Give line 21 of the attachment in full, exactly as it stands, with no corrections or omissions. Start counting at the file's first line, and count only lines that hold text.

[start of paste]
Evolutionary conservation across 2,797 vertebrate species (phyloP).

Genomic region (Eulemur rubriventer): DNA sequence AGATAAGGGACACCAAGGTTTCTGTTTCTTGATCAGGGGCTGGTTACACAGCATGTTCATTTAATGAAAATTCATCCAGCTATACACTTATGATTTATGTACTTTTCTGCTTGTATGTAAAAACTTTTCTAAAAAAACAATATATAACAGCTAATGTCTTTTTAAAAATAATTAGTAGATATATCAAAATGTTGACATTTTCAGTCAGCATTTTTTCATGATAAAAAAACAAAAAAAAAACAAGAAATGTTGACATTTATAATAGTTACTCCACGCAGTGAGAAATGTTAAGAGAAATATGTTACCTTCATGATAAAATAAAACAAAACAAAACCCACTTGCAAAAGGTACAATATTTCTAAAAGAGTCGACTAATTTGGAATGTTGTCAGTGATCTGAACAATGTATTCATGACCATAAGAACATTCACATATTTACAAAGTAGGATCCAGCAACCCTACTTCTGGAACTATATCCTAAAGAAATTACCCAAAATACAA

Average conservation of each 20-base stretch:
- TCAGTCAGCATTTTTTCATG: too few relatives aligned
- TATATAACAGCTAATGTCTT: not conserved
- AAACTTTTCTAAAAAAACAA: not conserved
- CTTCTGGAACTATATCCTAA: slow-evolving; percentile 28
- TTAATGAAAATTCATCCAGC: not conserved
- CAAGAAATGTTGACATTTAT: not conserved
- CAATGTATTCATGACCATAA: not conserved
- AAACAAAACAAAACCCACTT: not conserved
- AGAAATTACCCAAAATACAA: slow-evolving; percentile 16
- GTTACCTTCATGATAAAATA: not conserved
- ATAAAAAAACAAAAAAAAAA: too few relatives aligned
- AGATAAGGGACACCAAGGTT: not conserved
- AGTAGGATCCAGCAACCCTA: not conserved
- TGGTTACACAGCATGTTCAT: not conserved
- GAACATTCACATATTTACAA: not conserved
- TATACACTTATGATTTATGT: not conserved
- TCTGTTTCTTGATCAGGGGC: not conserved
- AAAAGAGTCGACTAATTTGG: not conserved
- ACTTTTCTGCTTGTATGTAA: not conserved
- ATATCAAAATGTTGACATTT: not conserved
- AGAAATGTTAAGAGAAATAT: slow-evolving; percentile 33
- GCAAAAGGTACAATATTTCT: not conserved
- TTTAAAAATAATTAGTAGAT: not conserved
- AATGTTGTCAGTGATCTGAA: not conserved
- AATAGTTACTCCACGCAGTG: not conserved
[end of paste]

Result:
- AAAAGAGTCGACTAATTTGG: not conserved